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Wednesday, July 03, 2013

Surprise: Obama revises history on his relationship with Morsy

Anyone who has been watching the Obama administration for the last four years cannot be surprised that Obama is now trying to revise history to make it sound like he pressed for human rights reforms in Egypt.
In nearly every confrontation with Congress since the 2011 Egyptian revolution, the White House has fought restrictions proposed by legislators on the nearly $1.6 billion in annual U.S. aid to Egypt. Twice in two years, the White House and the State Department fought hard against the very sorts of conditions for aid that Obama claimed credit for this week. When President Mohamed Morsi used the power of his presidency to target his political opponents, senior administration officials declined to criticize him in public. Many close Egypt observers argue that the Obama administration’s treatment of Morsi has been in line with the longstanding U.S. policy of turning a blind eye to the human-rights abuses of his predecessor, Hosni Mubarak.

But don’t tell that to Obama. On Monday he said, “The way we make decisions about assistance to Egypt is based on are they in fact following rule of law and democratic procedures.” The president made these remarks in Tanzania, as millions of Egyptian street protesters demanded Morsi’s ouster.
Hillary Clinton, the secretary of State in his first term, described the Egypt aid process during a September 2011 visit to Cairo that took place after Mubarak’s resignation, but before the powerful Egyptian military acceded to the drafting of a new constitution and the free elections held in June 2012, when Morsi won office.
"We believe in aid to your military without any conditions, no conditionality,” Clinton said. "I’ve made that very clear. I was with the foreign minister, Mr. Amr, yesterday, and was very clear in saying that the Obama administration, and I personally am against that. I think it’s not appropriate."

(Secretary of State John Kerry spoke with Mohamed Kamel Amr on Tuesday, a day after the foreign minister announced his own resignation in response to the massive street protests and the military announcing a 48-hour ultimatum for the president to respond to those protests.)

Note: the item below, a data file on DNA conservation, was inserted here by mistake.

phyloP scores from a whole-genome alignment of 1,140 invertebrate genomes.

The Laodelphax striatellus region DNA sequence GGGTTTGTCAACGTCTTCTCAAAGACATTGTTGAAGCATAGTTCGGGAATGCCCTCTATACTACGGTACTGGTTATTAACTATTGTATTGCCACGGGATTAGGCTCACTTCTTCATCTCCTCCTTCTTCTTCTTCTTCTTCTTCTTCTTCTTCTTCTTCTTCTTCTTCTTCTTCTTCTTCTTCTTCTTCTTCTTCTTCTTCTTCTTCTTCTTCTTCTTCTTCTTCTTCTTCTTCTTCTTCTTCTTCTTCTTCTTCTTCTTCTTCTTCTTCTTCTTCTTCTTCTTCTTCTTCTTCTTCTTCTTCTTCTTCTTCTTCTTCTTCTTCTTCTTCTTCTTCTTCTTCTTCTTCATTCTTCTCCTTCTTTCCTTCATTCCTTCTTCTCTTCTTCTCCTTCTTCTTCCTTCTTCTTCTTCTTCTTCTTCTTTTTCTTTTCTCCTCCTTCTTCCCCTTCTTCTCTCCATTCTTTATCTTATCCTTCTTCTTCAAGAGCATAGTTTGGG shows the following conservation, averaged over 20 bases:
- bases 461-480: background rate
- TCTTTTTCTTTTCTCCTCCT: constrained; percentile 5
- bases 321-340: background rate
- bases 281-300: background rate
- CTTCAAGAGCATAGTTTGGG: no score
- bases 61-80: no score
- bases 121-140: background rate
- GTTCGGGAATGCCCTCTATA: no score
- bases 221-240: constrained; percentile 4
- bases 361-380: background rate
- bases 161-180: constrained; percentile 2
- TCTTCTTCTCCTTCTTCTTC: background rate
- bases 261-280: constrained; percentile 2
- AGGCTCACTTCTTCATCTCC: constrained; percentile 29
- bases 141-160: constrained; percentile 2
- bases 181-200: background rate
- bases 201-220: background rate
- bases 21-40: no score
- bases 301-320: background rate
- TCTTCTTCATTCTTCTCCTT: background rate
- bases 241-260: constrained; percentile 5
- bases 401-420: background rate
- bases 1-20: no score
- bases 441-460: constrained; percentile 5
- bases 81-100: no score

"This is simply an inaccurate description by the president of his administration's decision-making process with regard to U.S. assistance to Egypt,” says Stephen McInerney, the executive director of the Project on Middle East Democracy. “The administration's decisions about U.S. aid to Egypt have been based primarily on short-term conceptions of preserving security. There is no evidence that such decisions have ever been made based on whether the Egyptian government is following the rule of law and democratic procedures, as the president claims."

Michele Dunne, the executive director of the Atlantic Council’s Rafik Hariri Center for the Middle East, says that since 2011, U.S. policy has reverted to a traditional pattern of cooperation with the host government, and now the administration is embarrassed and is trying to pretend it used its influence to pressure Morsi.
“Obama’s statement constitutes a revisionist history of what they have been doing over the past two years,” she says. “We have not exercised the kind of support for democratic progress that we should have. That’s why people still think to this day that the Obama administration is just fully in support of the Muslim Brotherhood.”
If this sounds familiar... it should. You may recall that President Obama first opposed sanctions against Iran, then tried to weaken them, and then tried to take credit for them when they passed with a veto-proof majority in Congress.

Read the whole thing.

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